By Adam Hetrick
Gail Papp, widow of late Public Theater founder Joe Papp, will join current artistic director Oskar Eustis, Pulitzer Prize-winning playwright Lynn Nottage, and actors Linda Emond and Stephen Spinella in a Jan. 19 protest outside the Mission of the Republic of Belarus to the United Nations.
From noon-1 PM artists will gather to protest the persecution of artists and individuals following the contested elections in the Eastern European nation of Belarus. In addition to national political coverage, the country's unrest also garnered attention within the theatre community when members of the Belarus Free Theatre were imprisoned for protesting the re-election of President Alexander Lukashenko.
According to the Public, protesters will wear gags "to show the horror of persecution and the injustice of suppressed speech." A petition from The Public Theater, Amnesty International USA and Belarus Free Theater will be delivered to the UN High Commissioner for Human Rights regarding the oppression of individual and artistic rights in Belarus.
The rally will take place on the southwest corner of East 67th Street and Lexington Avenue in Manhattan, near the Mission of the Republic of Belarus to the United Nations.
The protests stem from the Public Theater's Under the Radar production of Being Harold Pinter, created and performed by the Belarus Free Theatre, who played a recent sold-out run in New York after fleeing their native country. The troupe will also stage the work at the Goodman Theatre in Chicago in February.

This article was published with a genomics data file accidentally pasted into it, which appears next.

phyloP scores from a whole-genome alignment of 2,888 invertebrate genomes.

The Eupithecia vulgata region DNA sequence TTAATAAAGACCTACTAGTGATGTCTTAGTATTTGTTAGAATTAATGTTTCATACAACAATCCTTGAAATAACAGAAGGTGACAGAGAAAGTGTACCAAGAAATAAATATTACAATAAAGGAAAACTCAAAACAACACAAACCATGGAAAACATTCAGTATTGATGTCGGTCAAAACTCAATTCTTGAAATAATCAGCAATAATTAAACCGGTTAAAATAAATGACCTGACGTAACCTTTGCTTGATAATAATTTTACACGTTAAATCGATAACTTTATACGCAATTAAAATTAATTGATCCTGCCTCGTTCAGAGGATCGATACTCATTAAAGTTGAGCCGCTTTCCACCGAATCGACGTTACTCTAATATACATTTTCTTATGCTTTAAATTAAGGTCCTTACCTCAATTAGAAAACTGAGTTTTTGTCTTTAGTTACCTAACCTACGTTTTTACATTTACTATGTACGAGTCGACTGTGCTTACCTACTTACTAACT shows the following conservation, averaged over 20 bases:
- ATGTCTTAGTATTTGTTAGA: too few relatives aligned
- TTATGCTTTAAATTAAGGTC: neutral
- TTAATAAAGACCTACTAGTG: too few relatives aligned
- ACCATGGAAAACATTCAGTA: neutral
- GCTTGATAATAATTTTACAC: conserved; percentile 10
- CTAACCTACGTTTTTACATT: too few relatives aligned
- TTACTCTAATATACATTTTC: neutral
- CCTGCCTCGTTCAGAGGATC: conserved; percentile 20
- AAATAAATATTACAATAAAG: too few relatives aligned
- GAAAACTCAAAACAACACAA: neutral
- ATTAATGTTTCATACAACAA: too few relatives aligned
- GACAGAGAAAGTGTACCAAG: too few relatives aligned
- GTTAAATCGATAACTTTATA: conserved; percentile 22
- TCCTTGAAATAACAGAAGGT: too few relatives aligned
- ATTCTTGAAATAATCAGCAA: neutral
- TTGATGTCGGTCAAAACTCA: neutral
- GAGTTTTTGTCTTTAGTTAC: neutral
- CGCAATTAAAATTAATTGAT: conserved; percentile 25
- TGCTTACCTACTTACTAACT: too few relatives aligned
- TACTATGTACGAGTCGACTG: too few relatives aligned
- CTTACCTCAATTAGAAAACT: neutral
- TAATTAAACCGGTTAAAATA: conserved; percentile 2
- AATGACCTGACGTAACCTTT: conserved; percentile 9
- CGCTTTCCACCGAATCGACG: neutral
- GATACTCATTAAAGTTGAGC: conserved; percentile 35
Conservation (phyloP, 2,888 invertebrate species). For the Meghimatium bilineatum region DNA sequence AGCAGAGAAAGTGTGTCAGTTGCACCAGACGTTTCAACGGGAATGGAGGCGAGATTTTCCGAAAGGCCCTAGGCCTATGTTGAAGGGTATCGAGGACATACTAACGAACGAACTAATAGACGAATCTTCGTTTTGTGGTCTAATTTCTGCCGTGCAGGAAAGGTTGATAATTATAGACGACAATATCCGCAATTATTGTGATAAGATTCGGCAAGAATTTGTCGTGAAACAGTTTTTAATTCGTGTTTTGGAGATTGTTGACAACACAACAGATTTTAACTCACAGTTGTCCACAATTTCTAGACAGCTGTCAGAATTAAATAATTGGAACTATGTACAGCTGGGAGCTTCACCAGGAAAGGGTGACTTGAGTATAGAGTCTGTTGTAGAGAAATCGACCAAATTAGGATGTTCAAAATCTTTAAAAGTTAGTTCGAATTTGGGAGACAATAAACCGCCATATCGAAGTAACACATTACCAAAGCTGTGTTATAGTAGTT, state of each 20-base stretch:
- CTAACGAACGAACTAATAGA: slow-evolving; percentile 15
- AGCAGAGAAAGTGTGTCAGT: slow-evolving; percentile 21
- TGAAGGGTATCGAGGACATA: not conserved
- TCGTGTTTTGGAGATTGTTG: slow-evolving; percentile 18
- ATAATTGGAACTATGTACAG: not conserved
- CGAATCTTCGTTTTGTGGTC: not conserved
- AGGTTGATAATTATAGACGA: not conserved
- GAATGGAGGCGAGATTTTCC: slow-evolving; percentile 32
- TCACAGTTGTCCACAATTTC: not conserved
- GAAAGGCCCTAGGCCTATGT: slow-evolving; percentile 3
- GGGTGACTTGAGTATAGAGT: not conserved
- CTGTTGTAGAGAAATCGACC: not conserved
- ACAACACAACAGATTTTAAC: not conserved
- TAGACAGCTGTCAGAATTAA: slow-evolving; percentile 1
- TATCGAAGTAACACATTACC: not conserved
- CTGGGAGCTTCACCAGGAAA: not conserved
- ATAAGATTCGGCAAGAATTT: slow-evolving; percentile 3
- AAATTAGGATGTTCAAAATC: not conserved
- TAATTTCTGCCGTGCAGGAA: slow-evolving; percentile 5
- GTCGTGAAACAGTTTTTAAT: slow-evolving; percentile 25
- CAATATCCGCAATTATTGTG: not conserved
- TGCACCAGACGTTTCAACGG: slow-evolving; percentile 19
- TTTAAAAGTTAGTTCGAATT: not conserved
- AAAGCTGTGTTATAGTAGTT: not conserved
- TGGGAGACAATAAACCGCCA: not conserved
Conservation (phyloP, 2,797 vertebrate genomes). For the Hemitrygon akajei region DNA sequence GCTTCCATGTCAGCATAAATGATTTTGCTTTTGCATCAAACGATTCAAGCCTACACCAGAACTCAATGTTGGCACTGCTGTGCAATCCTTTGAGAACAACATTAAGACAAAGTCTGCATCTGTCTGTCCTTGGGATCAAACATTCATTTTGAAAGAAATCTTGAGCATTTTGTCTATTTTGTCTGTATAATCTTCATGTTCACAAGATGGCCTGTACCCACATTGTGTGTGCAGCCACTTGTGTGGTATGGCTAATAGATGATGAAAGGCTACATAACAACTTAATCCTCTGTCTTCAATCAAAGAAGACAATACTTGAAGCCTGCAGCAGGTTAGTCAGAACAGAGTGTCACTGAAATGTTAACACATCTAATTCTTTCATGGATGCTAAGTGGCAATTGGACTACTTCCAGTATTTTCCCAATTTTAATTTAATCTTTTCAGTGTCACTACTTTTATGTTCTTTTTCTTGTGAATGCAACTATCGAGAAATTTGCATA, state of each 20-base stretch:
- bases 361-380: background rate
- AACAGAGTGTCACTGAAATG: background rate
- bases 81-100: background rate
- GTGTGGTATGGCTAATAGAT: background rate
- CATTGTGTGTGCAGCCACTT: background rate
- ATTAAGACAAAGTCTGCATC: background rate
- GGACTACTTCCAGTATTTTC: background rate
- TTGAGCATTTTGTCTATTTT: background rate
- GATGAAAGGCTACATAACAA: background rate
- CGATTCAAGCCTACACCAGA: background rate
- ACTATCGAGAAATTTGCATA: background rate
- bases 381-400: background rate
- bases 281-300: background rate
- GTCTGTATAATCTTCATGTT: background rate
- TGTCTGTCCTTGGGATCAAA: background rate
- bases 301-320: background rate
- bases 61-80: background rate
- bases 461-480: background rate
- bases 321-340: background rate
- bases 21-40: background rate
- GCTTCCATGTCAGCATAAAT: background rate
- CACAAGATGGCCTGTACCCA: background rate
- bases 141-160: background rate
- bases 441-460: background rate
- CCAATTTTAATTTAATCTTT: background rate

Award-winning actor Ian McKellen, playwrights Tom Stoppard, Martin Sherman, as well as West End actors Harriet Walter, Dan Stevens, Malcolm Sinclair, Samuel West and Catherine Kelly, gathered outside the Belarussian embassy in London Dec. 21 to protest the incarceration of Belarus Free Theatre members. You can view a photo of the protest here.
Information on the New York rally can be found by visiting ZoneofSilence.org.
The Belarus Free Theatre made headlines in late December 2010 when several of its members were arrested after protesting Lukashenko's Dec. 19 re-election. His opponents claimed election fraud. Belarus Free Theatre members went into hiding following the harsh government reaction to the protests, and the Public Theater made arrangements to quietly transport the performers from the Eastern European nation in time to participate in the Under the Radar Festival in early January. Critics praised the bold, political work.
Being Harold Pinter incorporates Pinter's writings with transcripts from Belarusian political prisoners. The cast includes Pavel Garadnitski, Irene Iarochevitch, Mikalai Khalezin, Yana Rusakevich, Aleh Sidorchyk, Dzianis Tarasenka and Maryna Yurevich. Uladzimir Shcherban adapted and directs the play.
Here's how the work is billed: "Being Harold Pinter incorporates transcripts from Belarusian political prisoners with excerpts from Harold Pinter's lifetime of writings. Creating visually striking images with simple means and underscoring the fierceness of Pinter's words with the intense physicality of the actors, Being Harold Pinter blurs the boundaries between art and reality, delivering a poignant contemporary commentary on violence, oppression, freedom and human dignity."